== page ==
Star Parker

It's been equal-opportunity week to attack Barack Obama because of his remarks that seemed to justify a U.S. invasion of Pakistan. Democrats and Republicans alike had a field day at the expense of the poor senator.

In the midst of all this, he addressed the annual meeting of the National Council of La Raza, and talked about realities at home. But those remarks, which I found at least as provocative and troubling, got little public attention.

NCLR is sort of the Hispanic NAACP.

Speaking before an audience of about 2,000, Obama, according to The Wall Street Journal, "compared last year's massive immigration rallies led by Hispanics to the civil-rights marches of African-Americans in the 1960s ..."

Regarding the population of illegals in our country today, Obama assured the crowd that "I will never walk away from the 12 million undocumented immigrants ..."

How odd for a candidate for the presidency of the United States to include looking out for the interests of illegals as a campaign promise.

He appears to have already deemed these folks immigrants. The first and central question, that they arrived and remain here illegally, seems of secondary concern to the Illinois senator, a Harvard-trained lawyer. They are just "undocumented immigrants." We just haven't had a chance to get the paperwork done.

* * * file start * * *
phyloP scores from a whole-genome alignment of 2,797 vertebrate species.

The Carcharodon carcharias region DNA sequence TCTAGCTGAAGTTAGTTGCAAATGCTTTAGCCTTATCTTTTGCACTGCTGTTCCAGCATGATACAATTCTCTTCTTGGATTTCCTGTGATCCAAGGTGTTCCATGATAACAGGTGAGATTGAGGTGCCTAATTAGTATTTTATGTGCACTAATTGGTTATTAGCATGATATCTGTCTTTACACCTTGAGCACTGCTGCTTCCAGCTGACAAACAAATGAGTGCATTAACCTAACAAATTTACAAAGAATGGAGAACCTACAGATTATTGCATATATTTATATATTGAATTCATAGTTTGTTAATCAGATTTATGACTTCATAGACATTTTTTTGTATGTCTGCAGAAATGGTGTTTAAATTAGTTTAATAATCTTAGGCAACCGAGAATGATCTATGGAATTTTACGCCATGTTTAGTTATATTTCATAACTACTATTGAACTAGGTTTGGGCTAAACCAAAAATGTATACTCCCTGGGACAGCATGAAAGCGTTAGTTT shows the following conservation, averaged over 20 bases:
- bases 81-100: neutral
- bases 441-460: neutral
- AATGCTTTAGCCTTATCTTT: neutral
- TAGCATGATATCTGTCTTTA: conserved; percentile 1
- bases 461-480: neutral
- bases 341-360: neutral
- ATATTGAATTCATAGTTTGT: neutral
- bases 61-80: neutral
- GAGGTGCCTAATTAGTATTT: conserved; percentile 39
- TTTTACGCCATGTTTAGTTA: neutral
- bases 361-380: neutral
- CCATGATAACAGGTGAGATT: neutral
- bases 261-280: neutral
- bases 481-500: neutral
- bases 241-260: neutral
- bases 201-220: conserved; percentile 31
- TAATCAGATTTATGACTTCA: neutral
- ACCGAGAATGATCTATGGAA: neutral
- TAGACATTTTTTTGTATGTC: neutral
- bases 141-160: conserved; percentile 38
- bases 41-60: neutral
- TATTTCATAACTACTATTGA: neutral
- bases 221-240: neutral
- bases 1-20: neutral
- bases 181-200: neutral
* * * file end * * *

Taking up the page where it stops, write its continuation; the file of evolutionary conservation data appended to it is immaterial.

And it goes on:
Consider that when a newly elected president is sworn in, he (or she) swears to "preserve, protect and defend the Constitution of the United States." Yes, our Constitution, whose stated purpose is to "... provide for the common defense, promote the general welfare and secure the blessings of liberty to ourselves and our posterity ..."

Obama is running as a new kind of politician. And it certainly is new for someone campaigning for our nation's highest office, aspiring to assume responsibilities to provide for our defense and to secure liberty for "ourselves," to see representation of the concerns of millions who are here illegally as part of those responsibilities.

Can it be that Obama thinks he is running for secretary-general of the United Nations and not president of the United States?

How about his equating immigration rallies to the civil-rights movement of the 1960s?

The analogy is, to say the least, bizarre. And it again gives a sense that the senator's left-wing vision of the world is far closer to his heart than to our own Constitution and how it relates to our citizens.

The injustices that blacks suffered had to do with lack of equal treatment and due process of law for our own citizens because of their race.


Star Parker

Star Parker is founder and president of CURE, the Center for Urban Renewal and Education, a 501c3 think tank which explores and promotes market based public policy to fight poverty, as well as author of the newly revised Uncle Sam's Plantation: How Big Government Enslaves America's Poor and What We Can do About It.